Because of President Bush’s February 2002 declaration that the Geneva accords did not apply to prisoners from Afghanistan, Golden said poorly trained interrogators felt free to treat the Bagram inmates as they pleased. They systematically disabled them with a sharp knee in the thigh, hooded them, chained them to the ceiling for days and beat them at will. They killed two: a 22-year-old cab driver, who the interrogators actually believed to be innocent, and another who dared to have a defiant attitude. Military spokesmen said they had died of natural causes; military coroners ruled the deaths homicides.

Let us return to the response of Secretary of Defense Donald Rumsfeld (“People have lost their lives. People are dead”) and White House spokesman Scott McClellan (“People have lost their lives. Our image abroad has been damaged”) to the Newsweek mistake.

As such writers as Richard Cohen, Sydney Schanberg and E.J. Dionne have pointed out, this is hypocrisy. Bush, Rumsfeld and cohorts are responsible for far greater errors. On the basis of false information about the weapons of mass destruction, they led this nation into an unnecessary war that killed more than 1,600 of our youths and between 30,000 and 100,000 Iraqis, depending on how we count deaths by disease. This May alone, about 700 Iraqis and 70 Americans have died. Unnamed generals have told The New York Times that this war may go on for “many years.” Newsweek has apologized for its mistake. The administration has not.

This summer the media hustle to shift anchors, remake news formats, kill limping prime time sitcoms and dumb down content are meant to achieve two often contradictory goals: First, grab the attention of a younger generation trapped in the culture of distraction, products of an education too lazy to make them read. Second, restore credibility squandered by lazy reporters and editors who don’t research stories thoroughly and who have forgotten what the Founding Fathers, in the First Amendment, gave them to do.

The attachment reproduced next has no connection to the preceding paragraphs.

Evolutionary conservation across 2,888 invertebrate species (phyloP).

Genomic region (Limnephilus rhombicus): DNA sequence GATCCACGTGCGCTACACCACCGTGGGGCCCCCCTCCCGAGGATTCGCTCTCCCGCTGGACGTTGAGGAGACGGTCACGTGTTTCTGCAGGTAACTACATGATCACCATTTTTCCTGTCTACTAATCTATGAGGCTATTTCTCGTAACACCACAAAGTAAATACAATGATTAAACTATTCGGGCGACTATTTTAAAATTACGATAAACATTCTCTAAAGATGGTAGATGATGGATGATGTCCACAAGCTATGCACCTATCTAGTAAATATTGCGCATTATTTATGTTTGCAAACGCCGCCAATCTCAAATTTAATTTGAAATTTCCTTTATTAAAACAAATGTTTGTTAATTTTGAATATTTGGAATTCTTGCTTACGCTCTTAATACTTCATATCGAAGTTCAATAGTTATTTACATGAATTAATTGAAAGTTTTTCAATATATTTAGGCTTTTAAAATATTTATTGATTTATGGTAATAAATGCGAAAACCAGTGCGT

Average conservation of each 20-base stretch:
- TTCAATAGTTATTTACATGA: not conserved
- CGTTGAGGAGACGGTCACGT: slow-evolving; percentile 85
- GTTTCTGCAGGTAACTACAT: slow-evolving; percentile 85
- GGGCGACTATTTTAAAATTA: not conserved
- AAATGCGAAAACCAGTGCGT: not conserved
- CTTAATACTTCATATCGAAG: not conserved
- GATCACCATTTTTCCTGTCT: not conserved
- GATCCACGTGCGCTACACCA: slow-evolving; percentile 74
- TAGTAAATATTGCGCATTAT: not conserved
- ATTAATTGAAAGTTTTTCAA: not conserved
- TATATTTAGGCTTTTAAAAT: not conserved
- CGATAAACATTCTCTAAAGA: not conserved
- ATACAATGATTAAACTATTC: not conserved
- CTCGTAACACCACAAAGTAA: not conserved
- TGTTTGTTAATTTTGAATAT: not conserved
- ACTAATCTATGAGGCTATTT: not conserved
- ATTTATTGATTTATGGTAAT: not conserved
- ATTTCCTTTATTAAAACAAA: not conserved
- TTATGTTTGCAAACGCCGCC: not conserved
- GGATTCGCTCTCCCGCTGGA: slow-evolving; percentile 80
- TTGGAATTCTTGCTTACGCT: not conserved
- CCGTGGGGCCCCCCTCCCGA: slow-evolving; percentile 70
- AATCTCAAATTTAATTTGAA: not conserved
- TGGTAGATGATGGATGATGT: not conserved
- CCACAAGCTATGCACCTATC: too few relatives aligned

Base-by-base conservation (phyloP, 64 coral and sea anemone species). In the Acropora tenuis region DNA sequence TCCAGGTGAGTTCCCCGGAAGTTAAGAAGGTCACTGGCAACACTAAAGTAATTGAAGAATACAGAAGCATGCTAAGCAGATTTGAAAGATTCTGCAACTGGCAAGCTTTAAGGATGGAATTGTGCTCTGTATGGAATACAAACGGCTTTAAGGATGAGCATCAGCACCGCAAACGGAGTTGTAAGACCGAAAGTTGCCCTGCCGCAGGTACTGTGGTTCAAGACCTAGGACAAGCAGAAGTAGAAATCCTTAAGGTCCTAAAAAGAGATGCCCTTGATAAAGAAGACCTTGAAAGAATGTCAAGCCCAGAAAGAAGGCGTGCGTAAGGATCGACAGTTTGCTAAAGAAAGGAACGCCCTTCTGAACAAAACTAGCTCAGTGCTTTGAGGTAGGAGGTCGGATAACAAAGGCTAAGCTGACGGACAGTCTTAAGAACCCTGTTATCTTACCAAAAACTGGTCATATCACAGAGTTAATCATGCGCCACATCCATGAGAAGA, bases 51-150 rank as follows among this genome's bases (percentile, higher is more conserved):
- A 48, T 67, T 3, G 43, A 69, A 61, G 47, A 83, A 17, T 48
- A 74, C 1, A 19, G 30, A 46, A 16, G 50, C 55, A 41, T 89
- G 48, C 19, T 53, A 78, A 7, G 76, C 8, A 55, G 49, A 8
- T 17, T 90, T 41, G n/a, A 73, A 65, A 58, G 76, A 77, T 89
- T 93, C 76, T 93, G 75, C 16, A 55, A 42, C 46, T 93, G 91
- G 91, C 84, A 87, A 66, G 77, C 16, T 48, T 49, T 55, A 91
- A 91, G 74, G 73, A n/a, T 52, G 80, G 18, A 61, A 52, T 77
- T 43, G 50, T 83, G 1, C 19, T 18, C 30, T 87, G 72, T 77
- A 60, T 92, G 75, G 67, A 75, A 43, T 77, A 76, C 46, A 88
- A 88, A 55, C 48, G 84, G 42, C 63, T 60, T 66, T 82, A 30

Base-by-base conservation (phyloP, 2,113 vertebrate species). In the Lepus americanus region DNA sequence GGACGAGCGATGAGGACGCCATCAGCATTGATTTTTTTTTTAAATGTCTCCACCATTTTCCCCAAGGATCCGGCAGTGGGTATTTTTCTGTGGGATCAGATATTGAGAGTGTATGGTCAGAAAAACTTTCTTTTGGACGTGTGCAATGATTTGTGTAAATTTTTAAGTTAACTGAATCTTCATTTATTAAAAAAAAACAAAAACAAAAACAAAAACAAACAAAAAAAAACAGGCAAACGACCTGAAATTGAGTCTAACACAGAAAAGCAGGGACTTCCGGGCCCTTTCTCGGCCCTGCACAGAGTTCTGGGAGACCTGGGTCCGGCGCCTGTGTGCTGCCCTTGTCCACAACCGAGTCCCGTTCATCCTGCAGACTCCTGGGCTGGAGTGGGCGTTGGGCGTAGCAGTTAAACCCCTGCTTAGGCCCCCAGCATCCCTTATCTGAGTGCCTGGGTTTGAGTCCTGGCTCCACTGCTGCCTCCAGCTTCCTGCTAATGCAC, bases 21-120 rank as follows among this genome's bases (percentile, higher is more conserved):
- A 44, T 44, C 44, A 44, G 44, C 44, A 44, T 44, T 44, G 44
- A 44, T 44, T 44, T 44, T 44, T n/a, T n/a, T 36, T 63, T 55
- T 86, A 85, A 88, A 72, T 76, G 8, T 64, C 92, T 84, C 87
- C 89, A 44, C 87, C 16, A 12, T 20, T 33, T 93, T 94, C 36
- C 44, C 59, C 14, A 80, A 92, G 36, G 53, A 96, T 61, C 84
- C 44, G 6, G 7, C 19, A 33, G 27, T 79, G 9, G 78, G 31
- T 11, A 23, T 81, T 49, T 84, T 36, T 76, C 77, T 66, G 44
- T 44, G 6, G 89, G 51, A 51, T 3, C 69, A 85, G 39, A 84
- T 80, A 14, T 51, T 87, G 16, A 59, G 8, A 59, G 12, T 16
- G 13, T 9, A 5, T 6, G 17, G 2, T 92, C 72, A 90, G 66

They are supposed to be “watchdogs,” adversaries of those in power.

But they have gone supine, whipped by an administration that exploits their mistakes and controls them by starving them, denying them the information that the people have a right to know. When will reporters push the president with follow-up questions on how American morality allows us to detain 500 prisoners in Guantánamo without charging them with crimes, and how, within the whole military terrorism prison system, a hundred detainees have died? When will we count the civilian dead? When will the media publish pictures that show the full human cost of the war?

May is also the month of college graduations. A few miles from my own college, at Fairleigh Dickinson University’s commencement, New Yorker investigative reporter Seymour Hersh, who broke the Abu Ghraib story, told graduates, to a few boos, that “this is an unwinnable war,” and that we cannot trust our president to tell us the truth.

On Memorial Day, Ted Koppel’s special “Nightline,” like the “The News Hour with Jim Lehrer,” reads the names of the American dead. Someday the names of the Iraqi dead will make us weep as well, but until then we dwell on our more immediate neighbors. As the names, faces and ages appear on the screen, I am always struck by how young they are. They are mostly boys -- like students in my journalism, English and theology classes, 19 and 20 years old. They should be in college. But they are dead.

Jesuit Fr. Raymond A. Schroth is professor of humanities at St. Peter’s College in Jersey City N.J.

National Catholic Reporter, June 17, 2005